Short candidates in NRW cannot become police officers, court confirms

Short candidates in NRW cannot become police officers, court confirms
The plaintiff in court with her lawyer on Tuesday. Photo: DPA
Judges in a court in North Rhine-Westphalia on Tuesday ruled that the state government’s standard minimum height for police officers in the state was acceptable.

The height rule was “appropriate and very understandable”, said judge Andreas Müller at the administrative court in Düsseldorf.

At 1.60 metres tall, a female prospective police officer had felt disadvantaged by the minimum height requirement and took her case to court.

A minimum height set by the state government of 1.63 metres for both males and females has been in place in NRW for several months now.

The 24-year-old plaintiff’s lawyer argued that his client was very sporty and had already passed recruitment procedures with the federal police and the police in Lower Saxony and Hesse.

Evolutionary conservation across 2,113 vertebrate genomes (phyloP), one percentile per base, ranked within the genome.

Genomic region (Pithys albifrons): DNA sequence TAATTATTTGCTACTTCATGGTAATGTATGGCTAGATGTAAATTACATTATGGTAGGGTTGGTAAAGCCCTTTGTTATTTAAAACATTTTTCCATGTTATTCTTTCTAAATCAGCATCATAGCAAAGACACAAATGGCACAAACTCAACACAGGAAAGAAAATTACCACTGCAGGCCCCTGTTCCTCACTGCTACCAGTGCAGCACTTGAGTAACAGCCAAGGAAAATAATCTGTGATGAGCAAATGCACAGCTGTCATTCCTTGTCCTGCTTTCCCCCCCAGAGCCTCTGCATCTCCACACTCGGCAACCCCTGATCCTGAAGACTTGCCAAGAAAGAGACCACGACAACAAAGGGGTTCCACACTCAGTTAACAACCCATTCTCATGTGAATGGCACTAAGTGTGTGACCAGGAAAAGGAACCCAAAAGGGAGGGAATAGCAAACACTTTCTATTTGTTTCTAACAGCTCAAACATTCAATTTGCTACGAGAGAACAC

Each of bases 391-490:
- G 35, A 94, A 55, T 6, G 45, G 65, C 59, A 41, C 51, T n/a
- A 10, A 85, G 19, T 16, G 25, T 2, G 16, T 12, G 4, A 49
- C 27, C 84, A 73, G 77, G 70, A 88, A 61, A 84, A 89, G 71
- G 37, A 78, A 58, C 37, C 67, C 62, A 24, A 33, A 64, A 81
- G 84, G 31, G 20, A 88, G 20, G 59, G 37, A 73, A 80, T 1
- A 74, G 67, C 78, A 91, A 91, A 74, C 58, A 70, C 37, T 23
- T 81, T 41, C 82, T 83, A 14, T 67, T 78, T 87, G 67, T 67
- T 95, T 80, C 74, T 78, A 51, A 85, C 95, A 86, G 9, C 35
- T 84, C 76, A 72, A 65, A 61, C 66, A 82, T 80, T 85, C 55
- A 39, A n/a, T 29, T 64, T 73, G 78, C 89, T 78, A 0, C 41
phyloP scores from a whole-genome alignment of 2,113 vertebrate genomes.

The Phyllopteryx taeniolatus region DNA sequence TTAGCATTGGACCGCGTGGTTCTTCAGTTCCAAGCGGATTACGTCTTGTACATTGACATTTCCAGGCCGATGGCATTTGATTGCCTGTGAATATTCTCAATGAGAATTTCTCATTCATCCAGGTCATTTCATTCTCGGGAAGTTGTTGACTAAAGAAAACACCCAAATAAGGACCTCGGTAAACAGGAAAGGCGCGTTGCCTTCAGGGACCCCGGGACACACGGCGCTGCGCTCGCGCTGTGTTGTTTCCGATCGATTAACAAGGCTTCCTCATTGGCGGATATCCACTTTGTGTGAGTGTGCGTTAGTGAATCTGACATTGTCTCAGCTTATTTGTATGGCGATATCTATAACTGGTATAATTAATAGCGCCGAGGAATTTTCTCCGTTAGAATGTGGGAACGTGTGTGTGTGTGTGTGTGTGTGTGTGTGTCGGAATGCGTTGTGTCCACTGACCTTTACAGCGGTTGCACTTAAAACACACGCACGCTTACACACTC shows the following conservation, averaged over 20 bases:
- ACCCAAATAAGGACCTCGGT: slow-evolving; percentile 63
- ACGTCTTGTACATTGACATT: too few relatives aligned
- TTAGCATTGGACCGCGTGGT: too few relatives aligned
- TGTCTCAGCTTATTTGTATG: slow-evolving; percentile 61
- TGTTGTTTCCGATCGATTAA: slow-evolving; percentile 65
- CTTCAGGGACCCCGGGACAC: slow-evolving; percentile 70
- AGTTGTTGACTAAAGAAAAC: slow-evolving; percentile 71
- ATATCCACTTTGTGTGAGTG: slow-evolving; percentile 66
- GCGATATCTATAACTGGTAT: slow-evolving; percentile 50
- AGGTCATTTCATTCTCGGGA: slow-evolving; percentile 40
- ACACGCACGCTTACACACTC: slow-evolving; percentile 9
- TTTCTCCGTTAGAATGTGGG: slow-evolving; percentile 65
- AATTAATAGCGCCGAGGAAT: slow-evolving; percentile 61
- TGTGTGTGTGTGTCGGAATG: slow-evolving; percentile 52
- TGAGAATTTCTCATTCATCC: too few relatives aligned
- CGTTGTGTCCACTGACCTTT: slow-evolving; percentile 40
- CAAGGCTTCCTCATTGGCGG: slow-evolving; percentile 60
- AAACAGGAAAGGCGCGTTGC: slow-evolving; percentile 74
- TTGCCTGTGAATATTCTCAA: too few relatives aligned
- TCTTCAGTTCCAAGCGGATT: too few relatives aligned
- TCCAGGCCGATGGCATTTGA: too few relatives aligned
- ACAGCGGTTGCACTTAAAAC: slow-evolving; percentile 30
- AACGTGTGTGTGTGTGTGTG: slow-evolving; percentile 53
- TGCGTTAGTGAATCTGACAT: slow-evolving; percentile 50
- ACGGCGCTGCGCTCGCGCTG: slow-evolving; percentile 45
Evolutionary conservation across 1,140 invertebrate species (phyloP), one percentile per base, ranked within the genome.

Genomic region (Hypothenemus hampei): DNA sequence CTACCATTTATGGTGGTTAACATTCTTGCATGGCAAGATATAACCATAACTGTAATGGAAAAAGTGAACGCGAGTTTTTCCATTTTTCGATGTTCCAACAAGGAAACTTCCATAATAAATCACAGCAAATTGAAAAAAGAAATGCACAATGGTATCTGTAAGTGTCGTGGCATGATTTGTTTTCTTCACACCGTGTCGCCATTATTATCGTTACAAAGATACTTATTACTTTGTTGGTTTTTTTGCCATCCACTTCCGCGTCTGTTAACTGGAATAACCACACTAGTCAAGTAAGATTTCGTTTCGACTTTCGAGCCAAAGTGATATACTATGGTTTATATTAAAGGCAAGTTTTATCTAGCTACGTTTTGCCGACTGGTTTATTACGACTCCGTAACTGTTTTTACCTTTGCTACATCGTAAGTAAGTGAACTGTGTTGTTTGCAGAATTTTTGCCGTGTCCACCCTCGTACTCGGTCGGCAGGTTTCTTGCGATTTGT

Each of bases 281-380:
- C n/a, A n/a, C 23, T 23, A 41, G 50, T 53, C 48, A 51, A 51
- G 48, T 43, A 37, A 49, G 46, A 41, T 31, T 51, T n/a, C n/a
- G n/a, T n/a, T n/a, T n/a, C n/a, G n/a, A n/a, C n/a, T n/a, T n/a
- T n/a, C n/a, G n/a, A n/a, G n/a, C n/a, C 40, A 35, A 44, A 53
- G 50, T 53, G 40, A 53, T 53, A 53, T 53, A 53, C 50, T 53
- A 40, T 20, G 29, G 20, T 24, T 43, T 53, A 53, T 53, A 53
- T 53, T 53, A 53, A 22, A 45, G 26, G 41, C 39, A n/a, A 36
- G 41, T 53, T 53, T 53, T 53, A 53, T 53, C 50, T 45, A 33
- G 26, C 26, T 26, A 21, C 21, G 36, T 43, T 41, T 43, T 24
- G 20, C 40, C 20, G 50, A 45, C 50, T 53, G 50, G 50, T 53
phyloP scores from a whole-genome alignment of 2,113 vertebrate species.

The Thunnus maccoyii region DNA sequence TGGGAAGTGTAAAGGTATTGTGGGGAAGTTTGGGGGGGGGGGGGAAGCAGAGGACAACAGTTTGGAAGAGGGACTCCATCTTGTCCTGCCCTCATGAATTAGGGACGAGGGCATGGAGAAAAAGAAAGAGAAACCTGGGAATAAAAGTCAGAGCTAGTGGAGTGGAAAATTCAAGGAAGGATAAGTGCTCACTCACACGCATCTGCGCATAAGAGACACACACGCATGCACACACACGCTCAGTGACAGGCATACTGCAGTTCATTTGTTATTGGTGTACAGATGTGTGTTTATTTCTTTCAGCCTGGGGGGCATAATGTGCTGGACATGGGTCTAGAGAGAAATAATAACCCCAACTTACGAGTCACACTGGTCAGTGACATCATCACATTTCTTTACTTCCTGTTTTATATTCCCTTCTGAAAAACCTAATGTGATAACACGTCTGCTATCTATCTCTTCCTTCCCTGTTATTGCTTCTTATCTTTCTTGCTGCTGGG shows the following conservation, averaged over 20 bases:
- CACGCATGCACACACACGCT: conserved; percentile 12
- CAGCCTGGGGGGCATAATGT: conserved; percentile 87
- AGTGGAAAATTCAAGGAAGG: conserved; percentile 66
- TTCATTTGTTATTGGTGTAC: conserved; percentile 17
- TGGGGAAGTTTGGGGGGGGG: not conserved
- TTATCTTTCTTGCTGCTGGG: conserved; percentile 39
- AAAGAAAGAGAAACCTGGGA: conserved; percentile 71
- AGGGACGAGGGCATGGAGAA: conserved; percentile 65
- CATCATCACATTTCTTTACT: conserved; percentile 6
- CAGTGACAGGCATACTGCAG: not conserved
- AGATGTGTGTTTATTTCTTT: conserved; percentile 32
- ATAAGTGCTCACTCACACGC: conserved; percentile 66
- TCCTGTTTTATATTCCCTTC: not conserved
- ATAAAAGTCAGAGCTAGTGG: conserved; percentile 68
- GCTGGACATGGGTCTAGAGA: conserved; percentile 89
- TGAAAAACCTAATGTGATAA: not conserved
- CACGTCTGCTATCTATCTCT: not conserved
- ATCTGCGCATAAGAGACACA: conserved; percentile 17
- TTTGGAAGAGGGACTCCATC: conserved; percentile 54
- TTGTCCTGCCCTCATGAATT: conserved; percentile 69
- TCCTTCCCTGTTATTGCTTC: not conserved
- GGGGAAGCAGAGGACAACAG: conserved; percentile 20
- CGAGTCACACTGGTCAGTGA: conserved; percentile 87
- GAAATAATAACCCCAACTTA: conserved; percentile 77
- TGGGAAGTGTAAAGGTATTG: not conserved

It is incomprehensible why she should be unsuitable for the police service in NRW, the lawyer said in court.

But the judges saw things differently and rejected the young woman’s appeal, stating that the plaintiff was too short and therefore unsuitable for the job.

The state of NRW has clearly demonstrated that a minimum height is appropriate for the police officers' own protection, the judges added. Taller police officers for instance are better able to look into cars during traffic checks and recognize potential dangers.

“We can see, of course, that she is fit,” said judge Müller. “It's a hardship, but you have to make a cut somewhere.”

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